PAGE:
4. Understand how to add value beyond what you sold them. This can be tricky, but it's essential. You'll have to do some digging and become what I call a thought partner to pull this one off. Here's how it works:

First, look beyond what you sold this customer and ask yourself: What other problems does this customer have that I may be of assistance in solving that do not involve my products, services, or solutions? Once you come up with an area or two, you'll have to find other salespeople and organizations that can solve those needs. To make this easier and less of a risk consider:

  • Contacting your own organization's suppliers.
  • Contacting suppliers of your other customers.
  • Joining a professional networking organization. Typically, these people and the organizations they represent are reliable, creditable, and won't disappoint you or your customer.

5. Show up for every single customer meeting on time. "Tony," you ask, "isn't this one pretty obvious? Isn't it second nature not to keep a customer waiting?" Yep. It's obvious. And maybe it should be second nature. But plenty of salespeople still let this one slide. Why? It's easy to get busy, darn busy, in this crazy business world of ours. All the same, there's very little that gets your customers more irritated than having to cool their heels while they wait for you.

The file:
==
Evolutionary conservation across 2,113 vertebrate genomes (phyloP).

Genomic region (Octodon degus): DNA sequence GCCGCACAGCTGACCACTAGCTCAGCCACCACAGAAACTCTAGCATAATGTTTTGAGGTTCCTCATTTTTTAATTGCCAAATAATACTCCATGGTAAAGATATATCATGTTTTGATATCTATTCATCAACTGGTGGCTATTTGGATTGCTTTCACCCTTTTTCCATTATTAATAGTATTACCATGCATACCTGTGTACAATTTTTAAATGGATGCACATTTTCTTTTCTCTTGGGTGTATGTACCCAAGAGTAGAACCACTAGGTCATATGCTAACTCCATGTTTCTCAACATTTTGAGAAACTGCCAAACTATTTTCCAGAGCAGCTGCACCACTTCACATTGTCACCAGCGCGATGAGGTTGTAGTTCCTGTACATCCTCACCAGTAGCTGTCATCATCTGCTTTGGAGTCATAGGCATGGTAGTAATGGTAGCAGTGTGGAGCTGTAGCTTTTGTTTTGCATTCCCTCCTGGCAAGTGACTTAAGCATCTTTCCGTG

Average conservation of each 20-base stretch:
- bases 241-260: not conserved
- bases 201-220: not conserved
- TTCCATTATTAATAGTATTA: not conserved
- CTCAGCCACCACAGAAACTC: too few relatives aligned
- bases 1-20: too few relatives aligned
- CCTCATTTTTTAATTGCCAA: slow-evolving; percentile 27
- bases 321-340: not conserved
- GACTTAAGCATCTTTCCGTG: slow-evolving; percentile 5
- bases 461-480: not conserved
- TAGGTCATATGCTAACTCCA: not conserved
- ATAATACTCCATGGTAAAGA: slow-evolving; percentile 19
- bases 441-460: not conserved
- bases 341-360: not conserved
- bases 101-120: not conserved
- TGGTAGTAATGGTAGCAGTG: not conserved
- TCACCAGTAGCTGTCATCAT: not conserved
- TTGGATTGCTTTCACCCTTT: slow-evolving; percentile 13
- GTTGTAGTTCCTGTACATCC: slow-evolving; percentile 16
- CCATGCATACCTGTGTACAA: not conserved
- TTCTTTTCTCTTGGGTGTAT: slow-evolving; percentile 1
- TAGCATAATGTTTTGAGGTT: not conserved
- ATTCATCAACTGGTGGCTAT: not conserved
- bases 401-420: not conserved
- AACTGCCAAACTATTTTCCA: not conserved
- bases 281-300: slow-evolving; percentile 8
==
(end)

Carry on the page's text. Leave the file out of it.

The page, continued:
So this point is worth emphasizing and re-emphasizing on a daily (or hourly) basis. Don't be late for anything that involves your customer. End of story.